The Central Pennsylvania Chapter gathered on August 26 in Lititz, PA for Tasha’s Birthday and Doll Program. Laura Ellen Wade of Strasburg, VA presented a detailed program on Tasha and her relationship with dolls, her use of them in her stories and illustrations, and other family connections to dolls, stuffed animals, etc. Thirty-eight attendees enjoyed the displays that filled one side of the ballroom and 36 raffle prizes were arrayed on the other side.
If you are a Tasha fan, and especially if you love dolls, you’re going to adore the upcoming Spring/Summer issue of the Journal! Our feature article In the Eye of the Beholder: Tasha’s Doll Wedding Revisited, includes new details of the 1955 event covered by LIFE magazine. We can’t wait to show you the delightful photos of the wedding party, the ceremony, and even the dolls’ thank you notes!
If you don’t want to miss the Doll Wedding and much more in the next issue of the Journal, please join or renew during our Spring Membership Drive!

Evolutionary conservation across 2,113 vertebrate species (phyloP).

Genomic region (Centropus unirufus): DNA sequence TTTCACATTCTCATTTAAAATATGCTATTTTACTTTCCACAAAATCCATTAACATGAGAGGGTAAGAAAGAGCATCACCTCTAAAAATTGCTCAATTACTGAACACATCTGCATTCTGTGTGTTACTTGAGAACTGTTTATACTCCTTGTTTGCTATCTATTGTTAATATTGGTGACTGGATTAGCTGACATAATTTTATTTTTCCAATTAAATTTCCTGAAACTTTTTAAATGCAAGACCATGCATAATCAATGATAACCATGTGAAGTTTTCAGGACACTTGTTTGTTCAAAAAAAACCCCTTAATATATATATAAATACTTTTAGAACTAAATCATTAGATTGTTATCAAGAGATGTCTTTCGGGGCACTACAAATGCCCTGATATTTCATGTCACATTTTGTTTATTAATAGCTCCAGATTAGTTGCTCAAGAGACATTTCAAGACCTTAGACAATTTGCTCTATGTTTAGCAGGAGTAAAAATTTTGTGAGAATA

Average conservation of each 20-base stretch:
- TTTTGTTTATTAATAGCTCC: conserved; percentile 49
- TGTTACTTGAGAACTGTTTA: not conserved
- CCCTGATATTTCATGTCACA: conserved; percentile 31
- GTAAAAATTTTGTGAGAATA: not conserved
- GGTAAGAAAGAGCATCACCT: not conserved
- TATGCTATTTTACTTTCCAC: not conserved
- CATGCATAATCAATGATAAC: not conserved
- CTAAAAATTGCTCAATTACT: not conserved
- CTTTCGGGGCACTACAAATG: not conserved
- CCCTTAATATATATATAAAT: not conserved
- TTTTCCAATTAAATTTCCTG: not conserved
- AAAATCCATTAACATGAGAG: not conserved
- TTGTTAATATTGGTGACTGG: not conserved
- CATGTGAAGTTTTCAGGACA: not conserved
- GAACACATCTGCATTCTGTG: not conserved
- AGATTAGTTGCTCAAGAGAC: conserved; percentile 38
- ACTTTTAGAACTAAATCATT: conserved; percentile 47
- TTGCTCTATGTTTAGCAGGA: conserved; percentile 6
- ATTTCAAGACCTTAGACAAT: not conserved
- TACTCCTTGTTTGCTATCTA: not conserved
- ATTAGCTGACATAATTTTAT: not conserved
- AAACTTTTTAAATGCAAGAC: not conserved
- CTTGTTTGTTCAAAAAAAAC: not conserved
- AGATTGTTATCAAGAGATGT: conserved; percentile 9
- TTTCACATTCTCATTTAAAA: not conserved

A gift of just $35 before May 1 will get you on the mailing list for our beloved Journal of the Tasha Tudor Society, full of Tasha-inspired stories and research, Tasha’s art, and updates on Society activities. Your donations make the Journal come to life!
Donations of $55 and up will also earn Tasha-inspired NEW membership gifts featuring art from Tasha’s 1979 book “The Springs of Joy.” These useful and lovely items range from bookmarks to magnets to postcards and notecards. View gift levels.
Our dear friend Ann Beneduce, passed away March 18, 2021 at the age of 102. Ann first met Tasha in 1961 at J.B. Lippincott Co. and went on to edit twenty-one of Tasha’s books over the next 25 years. This work was made possible by the everlasting friendship between these two extraordinary women.